place, and my command returned to the middle line of works. While in this position the men were obliged to sleep,and constantly remained, in the ditches. No one could go to the front or rear without endangering his life. During the nine days my command occupied this line of works the command sustained a loss of 2 killed and 8 wounded. From August 20 to 25 this command remained in second lines of works, furnishing their usual detail for skirmish duty, sustaining the loss of only 1 man seriously wounded.
In obedience to orders from your headquarters I reported, with my command, to Captain Barbour, chief of outposts, Second Division. 4 p. m., August 25, proceeded to the rear some two miles and deployed five companies of my command (holding the balance in reserve) in front of the new position selected for the Second Division to occupy. Maintained this position during the night, following day and night, until 1 o'clock morning of August 27.
In obedience to orders from General Corse, received morning of the 27th, sent Company E, Lieutenant Spalding commanding, to patrol the road on which the Sixteenth Corps retired, with instructions if possible to establish a vedette post in Welker's fort; to watch the moments of the enemy and skirmish as he fell back. Lieutenant Spalding maintained the vedette post for several hours, when the enemy pressed so hard that he was forced to retire 400 yards, the enemy taking possession of the fort. At this moment two regiments came up, of the Fourth Corps, and charged the enemy, driving the enemy back with considerable loss. Lieutenant Spalding immediately re-established the vedette post and maintained his position for several hours. The rear guard of the Fourth Corps having passed through our line the enemy made their appearance, opening fire on the liens. Fearing that Lieutenant Spalding would be cut off I immediately sent orders for him to join the regiment without delay. The enemy did not appear in my front in much force, and when they discovered our position they quickly retired to a wholesome distance. As ordered, reported to Lieutenant-Colonel Strong for orders when to retire my command, and at 12 o'clock to rejoin the brigade. This order was executed as promptly as the distance, darkness, and character of the roads would permit. Rejoined the brigade 2 o'clock morning of the 27th, marched with the brigade during the balance of the night and day, reaching bivouac, near Campbellton Station, Ga., late in the afternoon. 12 m., August 28, marched on Campbellton road, with brigade, bivouacking and corps, to Fairburn and was engaged during the day destroying the railroad, returning to last bivouac late in the evening. Marched to Flint River August 30, arriving late in the evening. During the forenoon, August 31, constructed temporary breast-works; Fifty-second on left of brigade. 12.30 p. m., moved across Flint River to the right of our lines, moving left in front, Fifty-second in advance of brigade. Was assigned a position on left of brigade in front line, the enemy commended shelling our lines, quickly followed by a charge and rattle of musketry. In obedience to orders, moved forward double-quick toward the front line, following Second Iowa Infantry. On reaching the right of the Second Brigade was assigned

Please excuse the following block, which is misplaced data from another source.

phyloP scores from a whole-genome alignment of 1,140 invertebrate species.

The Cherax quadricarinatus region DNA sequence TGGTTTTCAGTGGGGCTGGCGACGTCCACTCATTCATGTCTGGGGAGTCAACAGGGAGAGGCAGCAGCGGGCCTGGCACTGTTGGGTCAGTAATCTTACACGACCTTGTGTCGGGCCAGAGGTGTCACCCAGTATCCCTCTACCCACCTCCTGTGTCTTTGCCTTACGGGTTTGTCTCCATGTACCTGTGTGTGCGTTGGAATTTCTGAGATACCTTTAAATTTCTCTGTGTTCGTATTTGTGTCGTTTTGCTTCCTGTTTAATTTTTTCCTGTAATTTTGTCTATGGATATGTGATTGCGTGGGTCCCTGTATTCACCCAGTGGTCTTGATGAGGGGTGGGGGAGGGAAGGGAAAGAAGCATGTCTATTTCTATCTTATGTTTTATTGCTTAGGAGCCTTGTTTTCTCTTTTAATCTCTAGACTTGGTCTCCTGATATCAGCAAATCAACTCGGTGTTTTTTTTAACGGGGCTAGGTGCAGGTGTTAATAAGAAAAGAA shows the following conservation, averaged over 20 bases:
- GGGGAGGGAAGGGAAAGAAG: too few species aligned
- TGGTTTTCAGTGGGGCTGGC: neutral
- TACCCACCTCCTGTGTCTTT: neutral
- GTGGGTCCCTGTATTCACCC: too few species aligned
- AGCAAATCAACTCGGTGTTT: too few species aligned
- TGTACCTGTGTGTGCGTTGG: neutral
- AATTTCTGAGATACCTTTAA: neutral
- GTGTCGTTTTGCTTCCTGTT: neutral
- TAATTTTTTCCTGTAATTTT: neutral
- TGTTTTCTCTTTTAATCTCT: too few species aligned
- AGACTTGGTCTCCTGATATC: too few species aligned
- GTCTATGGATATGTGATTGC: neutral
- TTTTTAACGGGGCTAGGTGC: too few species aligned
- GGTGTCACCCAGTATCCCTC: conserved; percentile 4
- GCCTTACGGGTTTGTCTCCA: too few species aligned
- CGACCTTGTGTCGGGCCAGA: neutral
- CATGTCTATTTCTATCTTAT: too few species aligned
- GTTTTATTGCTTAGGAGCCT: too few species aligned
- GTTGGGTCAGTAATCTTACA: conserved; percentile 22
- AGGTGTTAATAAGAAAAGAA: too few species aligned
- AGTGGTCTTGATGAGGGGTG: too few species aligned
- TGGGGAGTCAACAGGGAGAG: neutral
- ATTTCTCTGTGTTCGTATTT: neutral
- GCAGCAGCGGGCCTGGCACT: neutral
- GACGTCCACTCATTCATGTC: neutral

28 R R-VOL XXXVIII, PT III